He was told that no decision had yet been made about the visas and the process could take up to three months. No reason was given for the longer time it would take to process them.

Abducted from exile and imprisoned in Azerbaijan

Before his abduction Afgan Mukhtarli lived in exile in Georgia for two years and was known as a tough critic of the regime in Azerbaijan. His lawyer Elchan Sadigov says his client was forced into a car on the evening of May 29th near his home and tied up and beaten by persons unknown.

They planted several thousand euros in his pocket before he found himself in the hands of Azerbaijani border guards. Mukhtarli wasaccused of smuggling and illegally crossing the border. At the moment he is in pre-trial detention in Azerbaijan. Reporters Without Borders and 22 other non-governmental organisations (NGOs) have called on the Georgian government to properly investigate the circumstances of Mukhtarli’s abduction. The government in Tbilisi has rejected the suspicion that Georgian security forces were involved in the abduction. Mukhtarli had turned to Reporters Without Borders in autumn 2016 asking for help for himself and his family, as they were suffering because the situation for Azerbaijani opponents of the regime was becoming more and more difficult. 

The authorities in Tbilisi refused a residence permit to his wife Leyla Mustafayeva, who also works as a journalist, in Septmeber 2016 on the grounds that this would threaten Georgia’s national security.

After Mukhtarli’s abduction the government offered her Georgian citizenship, which Mustayeva rejected. At the time of his abduction Mukhtarli was researching for the Organised Crime and Corruption Reporting Project (OCCRP) on the business connections of the family of Azerbaijan’s President Ilcham Aliyev. At the beginning of May on the website haqqin.az, which supports the regime, an article appeared about an alleged anti-Azerbaijani underground movement in Georgia, that was trying to overthrow the government in Baku.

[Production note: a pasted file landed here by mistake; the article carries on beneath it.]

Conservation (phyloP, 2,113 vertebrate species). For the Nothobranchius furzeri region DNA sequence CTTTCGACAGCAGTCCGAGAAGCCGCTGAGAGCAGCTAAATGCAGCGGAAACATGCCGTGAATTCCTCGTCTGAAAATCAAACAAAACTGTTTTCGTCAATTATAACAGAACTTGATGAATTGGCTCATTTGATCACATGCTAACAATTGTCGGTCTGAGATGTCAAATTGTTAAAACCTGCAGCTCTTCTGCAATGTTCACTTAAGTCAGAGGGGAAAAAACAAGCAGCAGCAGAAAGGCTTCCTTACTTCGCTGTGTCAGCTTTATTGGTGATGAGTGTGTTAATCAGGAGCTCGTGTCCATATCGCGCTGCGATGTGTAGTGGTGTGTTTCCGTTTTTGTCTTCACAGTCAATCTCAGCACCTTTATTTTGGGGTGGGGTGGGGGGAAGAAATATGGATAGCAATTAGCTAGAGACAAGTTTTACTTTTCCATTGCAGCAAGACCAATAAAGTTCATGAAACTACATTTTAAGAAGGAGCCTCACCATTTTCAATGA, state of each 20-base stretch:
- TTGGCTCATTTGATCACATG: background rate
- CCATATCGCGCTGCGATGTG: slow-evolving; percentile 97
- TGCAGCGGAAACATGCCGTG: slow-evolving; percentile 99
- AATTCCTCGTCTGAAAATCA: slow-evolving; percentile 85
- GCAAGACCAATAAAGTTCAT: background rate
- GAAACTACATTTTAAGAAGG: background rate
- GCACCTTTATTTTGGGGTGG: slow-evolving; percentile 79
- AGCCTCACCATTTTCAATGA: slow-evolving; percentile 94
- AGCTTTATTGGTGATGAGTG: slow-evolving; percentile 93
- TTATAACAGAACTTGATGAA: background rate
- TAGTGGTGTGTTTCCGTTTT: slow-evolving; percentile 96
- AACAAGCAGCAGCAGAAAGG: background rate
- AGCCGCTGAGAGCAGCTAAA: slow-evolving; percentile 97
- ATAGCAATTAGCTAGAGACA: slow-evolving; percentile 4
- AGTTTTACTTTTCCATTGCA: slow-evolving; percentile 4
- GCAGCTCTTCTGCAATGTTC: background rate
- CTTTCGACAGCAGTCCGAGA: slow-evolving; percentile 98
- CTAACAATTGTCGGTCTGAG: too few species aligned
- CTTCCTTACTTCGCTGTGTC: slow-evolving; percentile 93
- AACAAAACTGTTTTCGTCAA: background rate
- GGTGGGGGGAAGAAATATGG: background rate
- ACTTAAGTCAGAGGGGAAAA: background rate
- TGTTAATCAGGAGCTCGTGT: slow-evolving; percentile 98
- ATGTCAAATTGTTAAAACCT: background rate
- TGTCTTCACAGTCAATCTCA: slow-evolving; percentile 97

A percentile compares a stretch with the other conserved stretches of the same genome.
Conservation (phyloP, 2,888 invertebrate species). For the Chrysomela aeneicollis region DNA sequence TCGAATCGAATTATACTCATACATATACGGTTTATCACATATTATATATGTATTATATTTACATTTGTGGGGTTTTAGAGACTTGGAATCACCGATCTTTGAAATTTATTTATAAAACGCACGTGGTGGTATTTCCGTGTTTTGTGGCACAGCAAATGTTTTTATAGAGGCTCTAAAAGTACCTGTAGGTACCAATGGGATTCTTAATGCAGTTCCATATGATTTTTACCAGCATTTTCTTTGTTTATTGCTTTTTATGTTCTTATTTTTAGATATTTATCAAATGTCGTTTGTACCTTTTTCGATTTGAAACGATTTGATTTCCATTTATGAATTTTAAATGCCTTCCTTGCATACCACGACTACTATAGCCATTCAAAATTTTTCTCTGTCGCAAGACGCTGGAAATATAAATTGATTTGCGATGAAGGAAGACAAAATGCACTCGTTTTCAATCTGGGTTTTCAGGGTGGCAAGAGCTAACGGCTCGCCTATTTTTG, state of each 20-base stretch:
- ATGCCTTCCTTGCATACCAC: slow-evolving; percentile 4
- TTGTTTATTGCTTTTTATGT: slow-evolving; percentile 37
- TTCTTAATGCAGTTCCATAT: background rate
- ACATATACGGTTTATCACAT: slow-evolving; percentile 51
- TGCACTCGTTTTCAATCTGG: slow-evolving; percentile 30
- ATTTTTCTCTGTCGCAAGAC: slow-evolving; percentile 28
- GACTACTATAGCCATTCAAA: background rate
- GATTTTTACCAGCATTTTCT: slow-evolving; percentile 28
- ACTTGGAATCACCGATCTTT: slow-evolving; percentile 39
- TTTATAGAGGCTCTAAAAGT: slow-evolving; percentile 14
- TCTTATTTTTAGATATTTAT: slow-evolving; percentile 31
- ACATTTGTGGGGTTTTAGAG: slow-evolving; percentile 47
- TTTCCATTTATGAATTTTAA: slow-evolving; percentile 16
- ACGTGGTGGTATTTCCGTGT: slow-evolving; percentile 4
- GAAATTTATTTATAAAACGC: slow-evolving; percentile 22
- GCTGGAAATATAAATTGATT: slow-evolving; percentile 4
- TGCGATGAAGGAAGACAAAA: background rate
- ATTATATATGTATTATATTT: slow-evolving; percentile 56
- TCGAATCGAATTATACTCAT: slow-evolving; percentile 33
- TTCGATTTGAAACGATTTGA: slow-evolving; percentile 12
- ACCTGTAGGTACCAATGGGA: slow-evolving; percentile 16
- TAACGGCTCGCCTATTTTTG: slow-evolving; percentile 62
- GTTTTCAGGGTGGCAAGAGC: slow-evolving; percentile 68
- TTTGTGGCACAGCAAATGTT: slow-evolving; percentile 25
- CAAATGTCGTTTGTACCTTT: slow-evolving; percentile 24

According to observers haqqin.az is read by the elites of Baku, to find out who has fallen from grace and will be the next in danger of being dismissed or detained.

No longer safe in Georgia

Mukhtarli’s wife Mustafayeva has reported that persons unknown are following her and her child and trying to intimidate them. She believes they are the same people who were surveilling her husband before he was abducted. Other Azerbaijani journalists exiled in Georgia are also reporting threats and intimidation attempts. In April Jamal Ali, a musician and Meydan TV producer in Berlin, was stopped at the airport in Tbilisi. Possibly this was connected to a report in which he had criticised the Azerbaijan’s delivery of free gas to Georgian churches. Georgia has developed into a place of refuge for Azerbaijani opponents of the government over the past few years, while the regime in Baku has treated critics ever more harshly and restricted their freedom as citizens. 

Not only during the protests against the change of power from Haider Aliyev to his son Ilcham in October 2003, but also in street demonstrations against the authoritarian regime in March 2013, numerous Azerbaijanis fled into the neighbouring country which is politically more liberal. 

Yet since both South Caucasus countries are moving closer economically and politically, the pressure is growing on exiled Azerbaijanis in Georgia. The latter is highly dependent on its mineral-rich neighbour for energy supplies, whilst Azerbaijan needs Georgia as a transit country for its oil and gas for its European markets.Azerbaijan is at the lower end of the Reporters Without Borders rankings at 162 out of 180, and Georgia in 64th place. 

At least 14 journalists and bloggers are in jail in Azerbaijan because of their work.